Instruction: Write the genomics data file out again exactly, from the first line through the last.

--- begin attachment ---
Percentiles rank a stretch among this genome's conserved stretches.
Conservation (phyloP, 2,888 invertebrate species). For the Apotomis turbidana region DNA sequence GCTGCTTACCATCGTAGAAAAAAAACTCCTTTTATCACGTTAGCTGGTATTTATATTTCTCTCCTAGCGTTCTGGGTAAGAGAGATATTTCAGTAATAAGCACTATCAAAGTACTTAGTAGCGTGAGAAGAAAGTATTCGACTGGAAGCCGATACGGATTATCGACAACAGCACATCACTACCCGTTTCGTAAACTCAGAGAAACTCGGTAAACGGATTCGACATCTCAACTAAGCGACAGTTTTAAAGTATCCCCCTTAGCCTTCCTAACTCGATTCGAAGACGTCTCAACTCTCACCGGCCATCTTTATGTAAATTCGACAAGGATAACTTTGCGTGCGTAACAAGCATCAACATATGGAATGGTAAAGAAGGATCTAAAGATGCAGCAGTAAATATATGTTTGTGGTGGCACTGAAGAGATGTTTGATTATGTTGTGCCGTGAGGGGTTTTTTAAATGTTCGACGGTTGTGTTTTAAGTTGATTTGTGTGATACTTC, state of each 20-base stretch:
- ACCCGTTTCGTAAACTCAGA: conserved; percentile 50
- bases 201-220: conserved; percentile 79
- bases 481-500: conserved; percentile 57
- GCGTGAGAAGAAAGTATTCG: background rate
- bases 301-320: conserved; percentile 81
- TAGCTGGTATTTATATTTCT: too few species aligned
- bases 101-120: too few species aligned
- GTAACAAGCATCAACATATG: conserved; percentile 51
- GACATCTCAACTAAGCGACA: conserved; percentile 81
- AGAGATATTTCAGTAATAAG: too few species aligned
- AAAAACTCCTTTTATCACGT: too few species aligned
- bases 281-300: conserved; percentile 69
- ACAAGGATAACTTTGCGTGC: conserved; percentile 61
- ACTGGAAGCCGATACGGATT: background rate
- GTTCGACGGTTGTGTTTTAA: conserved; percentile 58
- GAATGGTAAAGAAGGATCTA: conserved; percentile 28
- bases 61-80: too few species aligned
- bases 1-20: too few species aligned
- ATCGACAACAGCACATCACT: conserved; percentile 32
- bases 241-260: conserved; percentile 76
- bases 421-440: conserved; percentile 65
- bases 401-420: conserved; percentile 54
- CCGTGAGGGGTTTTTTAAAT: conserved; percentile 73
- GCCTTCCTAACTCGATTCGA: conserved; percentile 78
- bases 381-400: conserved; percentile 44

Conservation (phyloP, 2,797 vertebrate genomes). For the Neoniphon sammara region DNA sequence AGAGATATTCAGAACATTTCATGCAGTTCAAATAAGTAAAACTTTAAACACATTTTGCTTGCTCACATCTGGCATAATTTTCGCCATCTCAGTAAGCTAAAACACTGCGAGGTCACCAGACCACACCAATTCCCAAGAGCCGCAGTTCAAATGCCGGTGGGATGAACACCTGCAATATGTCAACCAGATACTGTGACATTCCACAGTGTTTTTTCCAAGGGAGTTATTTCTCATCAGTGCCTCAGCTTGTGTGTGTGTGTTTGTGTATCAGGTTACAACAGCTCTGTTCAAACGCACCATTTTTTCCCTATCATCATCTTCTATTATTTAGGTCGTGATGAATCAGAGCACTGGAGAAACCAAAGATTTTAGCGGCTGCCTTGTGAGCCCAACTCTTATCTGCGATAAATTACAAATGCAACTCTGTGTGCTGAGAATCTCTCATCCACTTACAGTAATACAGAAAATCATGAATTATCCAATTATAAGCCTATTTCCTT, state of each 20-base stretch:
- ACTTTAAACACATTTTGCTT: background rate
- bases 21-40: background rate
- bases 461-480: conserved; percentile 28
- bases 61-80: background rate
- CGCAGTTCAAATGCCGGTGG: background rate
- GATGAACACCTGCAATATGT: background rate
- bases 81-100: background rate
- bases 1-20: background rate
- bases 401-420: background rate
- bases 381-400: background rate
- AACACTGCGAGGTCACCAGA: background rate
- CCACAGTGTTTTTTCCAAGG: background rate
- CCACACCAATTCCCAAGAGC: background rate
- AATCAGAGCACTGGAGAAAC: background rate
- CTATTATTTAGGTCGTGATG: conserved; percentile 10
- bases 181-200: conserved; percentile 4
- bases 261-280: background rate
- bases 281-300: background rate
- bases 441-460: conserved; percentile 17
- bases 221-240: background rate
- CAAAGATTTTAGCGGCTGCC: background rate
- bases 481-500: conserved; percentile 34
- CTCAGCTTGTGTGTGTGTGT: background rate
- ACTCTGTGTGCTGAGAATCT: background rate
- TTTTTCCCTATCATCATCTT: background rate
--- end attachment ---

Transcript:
Percentiles rank a stretch among this genome's conserved stretches.
Conservation (phyloP, 2,888 invertebrate species). For the Apotomis turbidana region DNA sequence GCTGCTTACCATCGTAGAAAAAAAACTCCTTTTATCACGTTAGCTGGTATTTATATTTCTCTCCTAGCGTTCTGGGTAAGAGAGATATTTCAGTAATAAGCACTATCAAAGTACTTAGTAGCGTGAGAAGAAAGTATTCGACTGGAAGCCGATACGGATTATCGACAACAGCACATCACTACCCGTTTCGTAAACTCAGAGAAACTCGGTAAACGGATTCGACATCTCAACTAAGCGACAGTTTTAAAGTATCCCCCTTAGCCTTCCTAACTCGATTCGAAGACGTCTCAACTCTCACCGGCCATCTTTATGTAAATTCGACAAGGATAACTTTGCGTGCGTAACAAGCATCAACATATGGAATGGTAAAGAAGGATCTAAAGATGCAGCAGTAAATATATGTTTGTGGTGGCACTGAAGAGATGTTTGATTATGTTGTGCCGTGAGGGGTTTTTTAAATGTTCGACGGTTGTGTTTTAAGTTGATTTGTGTGATACTTC, state of each 20-base stretch:
- ACCCGTTTCGTAAACTCAGA: conserved; percentile 50
- bases 201-220: conserved; percentile 79
- bases 481-500: conserved; percentile 57
- GCGTGAGAAGAAAGTATTCG: background rate
- bases 301-320: conserved; percentile 81
- TAGCTGGTATTTATATTTCT: too few species aligned
- bases 101-120: too few species aligned
- GTAACAAGCATCAACATATG: conserved; percentile 51
- GACATCTCAACTAAGCGACA: conserved; percentile 81
- AGAGATATTTCAGTAATAAG: too few species aligned
- AAAAACTCCTTTTATCACGT: too few species aligned
- bases 281-300: conserved; percentile 69
- ACAAGGATAACTTTGCGTGC: conserved; percentile 61
- ACTGGAAGCCGATACGGATT: background rate
- GTTCGACGGTTGTGTTTTAA: conserved; percentile 58
- GAATGGTAAAGAAGGATCTA: conserved; percentile 28
- bases 61-80: too few species aligned
- bases 1-20: too few species aligned
- ATCGACAACAGCACATCACT: conserved; percentile 32
- bases 241-260: conserved; percentile 76
- bases 421-440: conserved; percentile 65
- bases 401-420: conserved; percentile 54
- CCGTGAGGGGTTTTTTAAAT: conserved; percentile 73
- GCCTTCCTAACTCGATTCGA: conserved; percentile 78
- bases 381-400: conserved; percentile 44

Conservation (phyloP, 2,797 vertebrate genomes). For the Neoniphon sammara region DNA sequence AGAGATATTCAGAACATTTCATGCAGTTCAAATAAGTAAAACTTTAAACACATTTTGCTTGCTCACATCTGGCATAATTTTCGCCATCTCAGTAAGCTAAAACACTGCGAGGTCACCAGACCACACCAATTCCCAAGAGCCGCAGTTCAAATGCCGGTGGGATGAACACCTGCAATATGTCAACCAGATACTGTGACATTCCACAGTGTTTTTTCCAAGGGAGTTATTTCTCATCAGTGCCTCAGCTTGTGTGTGTGTGTTTGTGTATCAGGTTACAACAGCTCTGTTCAAACGCACCATTTTTTCCCTATCATCATCTTCTATTATTTAGGTCGTGATGAATCAGAGCACTGGAGAAACCAAAGATTTTAGCGGCTGCCTTGTGAGCCCAACTCTTATCTGCGATAAATTACAAATGCAACTCTGTGTGCTGAGAATCTCTCATCCACTTACAGTAATACAGAAAATCATGAATTATCCAATTATAAGCCTATTTCCTT, state of each 20-base stretch:
- ACTTTAAACACATTTTGCTT: background rate
- bases 21-40: background rate
- bases 461-480: conserved; percentile 28
- bases 61-80: background rate
- CGCAGTTCAAATGCCGGTGG: background rate
- GATGAACACCTGCAATATGT: background rate
- bases 81-100: background rate
- bases 1-20: background rate
- bases 401-420: background rate
- bases 381-400: background rate
- AACACTGCGAGGTCACCAGA: background rate
- CCACAGTGTTTTTTCCAAGG: background rate
- CCACACCAATTCCCAAGAGC: background rate
- AATCAGAGCACTGGAGAAAC: background rate
- CTATTATTTAGGTCGTGATG: conserved; percentile 10
- bases 181-200: conserved; percentile 4
- bases 261-280: background rate
- bases 281-300: background rate
- bases 441-460: conserved; percentile 17
- bases 221-240: background rate
- CAAAGATTTTAGCGGCTGCC: background rate
- bases 481-500: conserved; percentile 34
- CTCAGCTTGTGTGTGTGTGT: background rate
- ACTCTGTGTGCTGAGAATCT: background rate
- TTTTTCCCTATCATCATCTT: background rate